“What do you want to have for dinner tonight?”
My sister and I have never lived in the same city as adults. We’ve never stood around each other’s kitchens on a week night, or shared an impromptu Saturday morning breakfast. Joint thriftstore trips are a twice yearly experience. When we exchange clothes, it’s because I haven’t brought the right pants for rainy Portland, or because I’ve intentionally brought a suitcase of my castoffs on vacation with me.
Standing in my kitchen tonight, Raina at the counter by the sink cutting broccoli, peppers and mushrooms, me at the stove heating leftover potatoes and sauteeing onions, I suddenly turned and said, “you know, I don’t think that we’ve ever cooked dinner together.”
She paused and looked at me, the green bladed knife hovering in the air above the cutting board, “you’re right. That’s really strange.”
When I go home to Portland, my mom and I spend lots of time making shopping lists and cooking together. While she does officially live in my parents’ house, Raina’s life is frantically busy, she runs in to eat, and heads back out into the world. While I was in college, she lived in houses with groups of friends in NE or SE Portland, there was never the time or the place to hang out and bond over food.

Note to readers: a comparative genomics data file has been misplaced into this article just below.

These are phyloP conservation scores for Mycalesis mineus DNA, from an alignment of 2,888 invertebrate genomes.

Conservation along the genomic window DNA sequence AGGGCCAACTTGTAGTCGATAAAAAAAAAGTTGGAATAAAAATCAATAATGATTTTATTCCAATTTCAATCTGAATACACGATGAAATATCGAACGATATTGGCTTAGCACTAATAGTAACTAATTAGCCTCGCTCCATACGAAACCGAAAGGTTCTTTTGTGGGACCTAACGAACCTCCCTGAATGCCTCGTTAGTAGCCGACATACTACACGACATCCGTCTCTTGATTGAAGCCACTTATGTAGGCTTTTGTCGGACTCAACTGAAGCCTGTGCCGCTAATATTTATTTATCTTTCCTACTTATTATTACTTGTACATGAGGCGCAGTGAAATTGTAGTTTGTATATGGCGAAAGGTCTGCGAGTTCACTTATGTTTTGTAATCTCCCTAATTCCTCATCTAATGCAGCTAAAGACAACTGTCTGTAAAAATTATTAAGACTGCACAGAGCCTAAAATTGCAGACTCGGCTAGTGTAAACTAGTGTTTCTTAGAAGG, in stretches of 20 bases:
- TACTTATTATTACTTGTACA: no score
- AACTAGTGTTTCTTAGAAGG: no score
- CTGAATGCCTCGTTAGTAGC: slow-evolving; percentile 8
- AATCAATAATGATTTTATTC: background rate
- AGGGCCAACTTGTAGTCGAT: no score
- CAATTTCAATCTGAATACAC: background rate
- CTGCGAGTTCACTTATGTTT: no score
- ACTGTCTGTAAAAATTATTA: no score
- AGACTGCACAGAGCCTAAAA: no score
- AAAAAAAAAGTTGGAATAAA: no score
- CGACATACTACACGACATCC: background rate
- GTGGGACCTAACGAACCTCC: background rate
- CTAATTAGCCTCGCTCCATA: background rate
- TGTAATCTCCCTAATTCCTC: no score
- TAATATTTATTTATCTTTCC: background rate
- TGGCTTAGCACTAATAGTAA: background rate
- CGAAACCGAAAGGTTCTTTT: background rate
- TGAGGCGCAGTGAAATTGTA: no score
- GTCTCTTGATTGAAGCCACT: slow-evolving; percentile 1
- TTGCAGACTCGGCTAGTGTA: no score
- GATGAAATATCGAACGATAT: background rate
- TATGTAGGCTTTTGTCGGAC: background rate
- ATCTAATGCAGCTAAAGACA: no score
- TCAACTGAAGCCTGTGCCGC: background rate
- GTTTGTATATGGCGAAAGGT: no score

The dinner we turned out tonight wasn’t special, or even approximating gourmet. We cooked up onions, red/green/yellow peppers, mushrooms, broccoli and spinach and ate it over some leftover reheated potatoes from my dinner party last weekend. There was a little chicken and melted cheese for protein. It was a take on the baked potato and stir fried veggie dinner that our mom started making about eight years ago. It was familiar, messy and absolutely wonderful. Just like my sister.